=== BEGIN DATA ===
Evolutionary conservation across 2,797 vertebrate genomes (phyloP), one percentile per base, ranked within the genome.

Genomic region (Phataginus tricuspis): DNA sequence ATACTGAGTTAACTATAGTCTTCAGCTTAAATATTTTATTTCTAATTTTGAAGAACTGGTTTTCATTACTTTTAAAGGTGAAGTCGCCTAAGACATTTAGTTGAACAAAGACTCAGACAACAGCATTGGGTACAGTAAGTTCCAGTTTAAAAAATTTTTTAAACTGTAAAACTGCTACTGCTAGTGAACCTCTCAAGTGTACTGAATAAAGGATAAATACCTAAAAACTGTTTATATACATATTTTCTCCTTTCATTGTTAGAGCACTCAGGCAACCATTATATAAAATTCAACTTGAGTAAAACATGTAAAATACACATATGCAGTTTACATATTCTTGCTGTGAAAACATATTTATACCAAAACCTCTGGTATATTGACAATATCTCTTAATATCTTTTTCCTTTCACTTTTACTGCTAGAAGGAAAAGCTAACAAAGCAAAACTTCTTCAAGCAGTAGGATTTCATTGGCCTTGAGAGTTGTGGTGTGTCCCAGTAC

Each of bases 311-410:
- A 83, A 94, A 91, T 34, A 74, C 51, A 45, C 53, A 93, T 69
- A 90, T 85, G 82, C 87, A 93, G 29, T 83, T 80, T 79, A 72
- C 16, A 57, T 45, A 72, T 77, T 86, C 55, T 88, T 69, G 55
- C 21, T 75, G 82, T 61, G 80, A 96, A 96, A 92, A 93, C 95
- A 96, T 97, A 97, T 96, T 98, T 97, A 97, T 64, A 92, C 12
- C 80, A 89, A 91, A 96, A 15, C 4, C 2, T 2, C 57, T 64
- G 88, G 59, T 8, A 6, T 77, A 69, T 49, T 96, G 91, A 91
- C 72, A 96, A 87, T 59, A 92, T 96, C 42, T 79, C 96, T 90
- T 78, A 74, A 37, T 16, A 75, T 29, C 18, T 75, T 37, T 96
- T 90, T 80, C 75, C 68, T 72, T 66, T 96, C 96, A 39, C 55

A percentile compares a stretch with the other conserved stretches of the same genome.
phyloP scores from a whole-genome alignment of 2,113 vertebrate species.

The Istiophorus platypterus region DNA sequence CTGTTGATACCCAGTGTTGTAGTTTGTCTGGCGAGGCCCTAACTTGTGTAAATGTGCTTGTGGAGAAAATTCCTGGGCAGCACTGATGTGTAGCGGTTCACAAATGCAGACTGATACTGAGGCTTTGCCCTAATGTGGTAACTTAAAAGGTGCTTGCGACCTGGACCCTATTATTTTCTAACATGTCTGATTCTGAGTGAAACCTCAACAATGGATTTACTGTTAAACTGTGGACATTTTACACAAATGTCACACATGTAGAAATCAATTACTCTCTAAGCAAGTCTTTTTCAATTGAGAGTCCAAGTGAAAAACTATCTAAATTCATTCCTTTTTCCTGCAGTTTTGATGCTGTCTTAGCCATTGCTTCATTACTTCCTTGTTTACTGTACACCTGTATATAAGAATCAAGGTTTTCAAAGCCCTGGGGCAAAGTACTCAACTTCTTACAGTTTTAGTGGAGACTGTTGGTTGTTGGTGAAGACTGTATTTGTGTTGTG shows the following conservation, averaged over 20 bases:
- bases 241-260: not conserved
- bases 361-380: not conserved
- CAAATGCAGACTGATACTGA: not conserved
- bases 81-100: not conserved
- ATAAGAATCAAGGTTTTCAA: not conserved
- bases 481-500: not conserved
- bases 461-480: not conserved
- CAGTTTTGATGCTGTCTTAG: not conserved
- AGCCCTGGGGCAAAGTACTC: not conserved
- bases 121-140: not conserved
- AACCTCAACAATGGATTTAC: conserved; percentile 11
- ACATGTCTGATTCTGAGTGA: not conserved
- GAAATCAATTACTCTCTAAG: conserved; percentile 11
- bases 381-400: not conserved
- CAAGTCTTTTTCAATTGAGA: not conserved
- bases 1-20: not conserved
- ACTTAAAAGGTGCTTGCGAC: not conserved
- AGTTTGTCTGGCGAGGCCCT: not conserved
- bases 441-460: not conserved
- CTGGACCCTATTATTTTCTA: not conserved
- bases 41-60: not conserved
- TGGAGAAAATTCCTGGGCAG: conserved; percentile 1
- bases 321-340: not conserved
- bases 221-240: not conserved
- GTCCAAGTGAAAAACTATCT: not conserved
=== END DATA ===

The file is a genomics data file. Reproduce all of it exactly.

Evolutionary conservation across 2,797 vertebrate genomes (phyloP), one percentile per base, ranked within the genome.

Genomic region (Phataginus tricuspis): DNA sequence ATACTGAGTTAACTATAGTCTTCAGCTTAAATATTTTATTTCTAATTTTGAAGAACTGGTTTTCATTACTTTTAAAGGTGAAGTCGCCTAAGACATTTAGTTGAACAAAGACTCAGACAACAGCATTGGGTACAGTAAGTTCCAGTTTAAAAAATTTTTTAAACTGTAAAACTGCTACTGCTAGTGAACCTCTCAAGTGTACTGAATAAAGGATAAATACCTAAAAACTGTTTATATACATATTTTCTCCTTTCATTGTTAGAGCACTCAGGCAACCATTATATAAAATTCAACTTGAGTAAAACATGTAAAATACACATATGCAGTTTACATATTCTTGCTGTGAAAACATATTTATACCAAAACCTCTGGTATATTGACAATATCTCTTAATATCTTTTTCCTTTCACTTTTACTGCTAGAAGGAAAAGCTAACAAAGCAAAACTTCTTCAAGCAGTAGGATTTCATTGGCCTTGAGAGTTGTGGTGTGTCCCAGTAC

Each of bases 311-410:
- A 83, A 94, A 91, T 34, A 74, C 51, A 45, C 53, A 93, T 69
- A 90, T 85, G 82, C 87, A 93, G 29, T 83, T 80, T 79, A 72
- C 16, A 57, T 45, A 72, T 77, T 86, C 55, T 88, T 69, G 55
- C 21, T 75, G 82, T 61, G 80, A 96, A 96, A 92, A 93, C 95
- A 96, T 97, A 97, T 96, T 98, T 97, A 97, T 64, A 92, C 12
- C 80, A 89, A 91, A 96, A 15, C 4, C 2, T 2, C 57, T 64
- G 88, G 59, T 8, A 6, T 77, A 69, T 49, T 96, G 91, A 91
- C 72, A 96, A 87, T 59, A 92, T 96, C 42, T 79, C 96, T 90
- T 78, A 74, A 37, T 16, A 75, T 29, C 18, T 75, T 37, T 96
- T 90, T 80, C 75, C 68, T 72, T 66, T 96, C 96, A 39, C 55

A percentile compares a stretch with the other conserved stretches of the same genome.
phyloP scores from a whole-genome alignment of 2,113 vertebrate species.

The Istiophorus platypterus region DNA sequence CTGTTGATACCCAGTGTTGTAGTTTGTCTGGCGAGGCCCTAACTTGTGTAAATGTGCTTGTGGAGAAAATTCCTGGGCAGCACTGATGTGTAGCGGTTCACAAATGCAGACTGATACTGAGGCTTTGCCCTAATGTGGTAACTTAAAAGGTGCTTGCGACCTGGACCCTATTATTTTCTAACATGTCTGATTCTGAGTGAAACCTCAACAATGGATTTACTGTTAAACTGTGGACATTTTACACAAATGTCACACATGTAGAAATCAATTACTCTCTAAGCAAGTCTTTTTCAATTGAGAGTCCAAGTGAAAAACTATCTAAATTCATTCCTTTTTCCTGCAGTTTTGATGCTGTCTTAGCCATTGCTTCATTACTTCCTTGTTTACTGTACACCTGTATATAAGAATCAAGGTTTTCAAAGCCCTGGGGCAAAGTACTCAACTTCTTACAGTTTTAGTGGAGACTGTTGGTTGTTGGTGAAGACTGTATTTGTGTTGTG shows the following conservation, averaged over 20 bases:
- bases 241-260: not conserved
- bases 361-380: not conserved
- CAAATGCAGACTGATACTGA: not conserved
- bases 81-100: not conserved
- ATAAGAATCAAGGTTTTCAA: not conserved
- bases 481-500: not conserved
- bases 461-480: not conserved
- CAGTTTTGATGCTGTCTTAG: not conserved
- AGCCCTGGGGCAAAGTACTC: not conserved
- bases 121-140: not conserved
- AACCTCAACAATGGATTTAC: conserved; percentile 11
- ACATGTCTGATTCTGAGTGA: not conserved
- GAAATCAATTACTCTCTAAG: conserved; percentile 11
- bases 381-400: not conserved
- CAAGTCTTTTTCAATTGAGA: not conserved
- bases 1-20: not conserved
- ACTTAAAAGGTGCTTGCGAC: not conserved
- AGTTTGTCTGGCGAGGCCCT: not conserved
- bases 441-460: not conserved
- CTGGACCCTATTATTTTCTA: not conserved
- bases 41-60: not conserved
- TGGAGAAAATTCCTGGGCAG: conserved; percentile 1
- bases 321-340: not conserved
- bases 221-240: not conserved
- GTCCAAGTGAAAAACTATCT: not conserved